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Hello everyone on a snowy Friday, January 7th! The museum IS OPEN today from 10am to 5pm but we ask all visitors to exercise caution on our entrance road as we try to keep up with the snowy and slippery conditions. Remember that your car isn't an M24 Chaffee and doesn't handle as well in the snow! (video taken last year, alas we are not driving the M24 today)www.facebook.com/1823762134370546/videos/3869937883086284 ... See MoreSee Less

2 weeks ago  ·  

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Join Liberty Lou on a behind the scenes tour through the American Heritage Museum's maintenance shop. Learn about AHM's tank driving and ride programs. See: www.youtube.com/watch?v=VwkOi6qGJEY ... See MoreSee Less

3 weeks ago  ·  

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M4 Sherman Medium World War II Tank Ride Program at the American Heritage Museum

Take a Ride on the Famous Iconic Movie Star Medium Tank of WWII

The American Heritage Museum is proud to offer exciting tank rides in the Spring, Summer, and Fall aboard the M4 Sherman Medium tank used throughout World War II. The M4 Sherman is the iconic tank that was used in all theaters of operations, including the offensive campaign that surged toward Berlin in 1944. This M4 Sherman is also a movie star, being the star of the 1982 movie “Tank” with James Garner.

Tank rides on the M4 Sherman are a donation of $595.00 for two (2) persons aboard the tank. One seat is in the hull gunner position and the other is a standing position in the turret. The ride experience is 10 minutes on the tank driving grounds at the American Heritage Museum.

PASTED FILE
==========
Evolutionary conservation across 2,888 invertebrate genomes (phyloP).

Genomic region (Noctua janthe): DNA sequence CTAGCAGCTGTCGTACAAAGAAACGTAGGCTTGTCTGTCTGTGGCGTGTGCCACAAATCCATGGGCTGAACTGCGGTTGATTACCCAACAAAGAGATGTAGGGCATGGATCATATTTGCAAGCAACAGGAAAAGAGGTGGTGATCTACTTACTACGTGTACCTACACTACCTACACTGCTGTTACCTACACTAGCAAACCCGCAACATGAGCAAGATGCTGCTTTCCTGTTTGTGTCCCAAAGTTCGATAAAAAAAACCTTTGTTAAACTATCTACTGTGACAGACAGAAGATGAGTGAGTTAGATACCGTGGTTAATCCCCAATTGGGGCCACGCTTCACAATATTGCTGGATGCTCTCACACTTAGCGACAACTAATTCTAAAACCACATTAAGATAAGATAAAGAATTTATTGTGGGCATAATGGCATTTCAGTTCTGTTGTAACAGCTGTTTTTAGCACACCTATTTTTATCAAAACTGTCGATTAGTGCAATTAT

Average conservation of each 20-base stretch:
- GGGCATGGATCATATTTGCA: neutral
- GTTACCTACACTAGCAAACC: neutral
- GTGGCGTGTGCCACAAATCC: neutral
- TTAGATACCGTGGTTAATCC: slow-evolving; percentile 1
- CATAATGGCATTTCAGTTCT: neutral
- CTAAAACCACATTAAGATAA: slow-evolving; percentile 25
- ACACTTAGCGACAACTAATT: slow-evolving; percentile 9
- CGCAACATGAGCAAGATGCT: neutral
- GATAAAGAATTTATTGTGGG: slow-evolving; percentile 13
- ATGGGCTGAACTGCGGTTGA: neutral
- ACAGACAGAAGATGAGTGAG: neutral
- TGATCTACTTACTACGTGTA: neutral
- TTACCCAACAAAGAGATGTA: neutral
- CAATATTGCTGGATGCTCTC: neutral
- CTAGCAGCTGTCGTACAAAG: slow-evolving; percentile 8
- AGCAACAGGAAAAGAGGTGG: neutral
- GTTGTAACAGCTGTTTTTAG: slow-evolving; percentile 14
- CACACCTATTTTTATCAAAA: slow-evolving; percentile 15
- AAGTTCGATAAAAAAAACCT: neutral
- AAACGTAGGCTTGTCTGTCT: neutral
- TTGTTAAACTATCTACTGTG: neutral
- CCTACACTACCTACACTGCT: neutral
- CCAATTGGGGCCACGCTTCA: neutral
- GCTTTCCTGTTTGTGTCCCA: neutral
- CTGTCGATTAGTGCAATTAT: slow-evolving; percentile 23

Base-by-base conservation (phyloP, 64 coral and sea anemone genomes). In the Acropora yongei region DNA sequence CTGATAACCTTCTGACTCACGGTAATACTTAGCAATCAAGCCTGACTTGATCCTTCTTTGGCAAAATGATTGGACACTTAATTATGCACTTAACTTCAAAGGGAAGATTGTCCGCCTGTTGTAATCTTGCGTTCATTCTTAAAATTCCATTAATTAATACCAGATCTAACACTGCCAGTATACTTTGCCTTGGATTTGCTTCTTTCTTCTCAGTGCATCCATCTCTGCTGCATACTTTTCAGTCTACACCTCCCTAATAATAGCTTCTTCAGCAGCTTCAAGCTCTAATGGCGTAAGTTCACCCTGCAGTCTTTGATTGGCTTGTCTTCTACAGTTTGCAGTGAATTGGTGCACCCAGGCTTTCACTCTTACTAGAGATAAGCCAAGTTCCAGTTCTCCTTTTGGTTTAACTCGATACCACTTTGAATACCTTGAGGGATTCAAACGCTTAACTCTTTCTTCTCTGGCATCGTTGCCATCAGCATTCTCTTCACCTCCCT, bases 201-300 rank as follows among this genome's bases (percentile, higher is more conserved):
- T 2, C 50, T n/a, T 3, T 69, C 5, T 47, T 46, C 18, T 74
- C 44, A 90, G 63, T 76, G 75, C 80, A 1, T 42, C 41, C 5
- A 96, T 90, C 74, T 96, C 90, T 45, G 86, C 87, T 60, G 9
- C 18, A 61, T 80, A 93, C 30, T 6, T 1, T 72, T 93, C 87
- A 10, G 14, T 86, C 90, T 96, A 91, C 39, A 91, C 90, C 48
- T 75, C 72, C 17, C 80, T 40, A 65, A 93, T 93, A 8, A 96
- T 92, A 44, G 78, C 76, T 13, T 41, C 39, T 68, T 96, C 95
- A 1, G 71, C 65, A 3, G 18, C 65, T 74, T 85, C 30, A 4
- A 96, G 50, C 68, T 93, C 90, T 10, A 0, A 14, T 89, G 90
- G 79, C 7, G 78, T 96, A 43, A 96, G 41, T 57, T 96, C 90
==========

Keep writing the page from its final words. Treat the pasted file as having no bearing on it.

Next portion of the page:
Ride experiences are being offered in the afternoons of select weekends. Please click the button below for schedules and online booking. Please feel free to call us at 978-562-9182 with any questions.

For safety, all participants must be at least 5′ tall to ride. Children under the age of 14 should be accompanied by an adult on rides if they meet the height requirement. 


Gift Certificates Available

Looking to give a tank ride as a gift? We have presentation gift certificates available for gift giving to the tank enthusiast in your family! Tank Ride Gift Certificates are open ended and allow the recipient to schedule their own ride experience. Click here to learn more about and purchase an M4 Sherman Tank Ride Gift Certificate at this link.

Don’t Just Ride – DRIVE the M4 Sherman!

Feel like doing something even more exciting? Learn to DRIVE the M4 Sherman as part of our Tank Driving Experience Program, a one hour training and driving experience that allows you to take the controls for 20 minutes on our tank track! – Click Here to Learn more!

History of the M4 Sherman

One of the most produced tanks of WWII, the M4 Sherman saw its debut storming across the hot sands of North Africa in 1942, and went on to see combat in every theater. M4s could be seen everywhere, from the island-hopping campaigns in the Pacific to the dangerous hedgerows of Normandy, even fighting in the steppes of the Eastern Front. Packing a 75mm main cannon, the M4 was a strong and reliable tank on the battlefield. Through progressive upgrades the M4 remained the definitive Allied tank throughout the Second World War and into Korea. Loved by crews for its ease of use and maintenance, the M4 Sherman remains a symbol of the Liberation of Europe and a testament to the bravery of the crews that fought in them.

SPECIFICATIONS

Armament: 75mm M3 Cannon, one .50 cal. MG and 2x .30 cal. MGs.
Crew: 5, Commander, Gunner, Driver, Loader, Co-Driver.
Engine: 450 Horsepower Ford GAA, 1,100 cubic inch V-8
Range: 130 miles

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Friday, January 7 - Museum Open, but Exercise Caution Driving In

We are open today, Friday, January 7th from 10am to 5pm, but we ask visitors to drive very slow on our main entry road as the winter storm has made conditions slick. Thank you!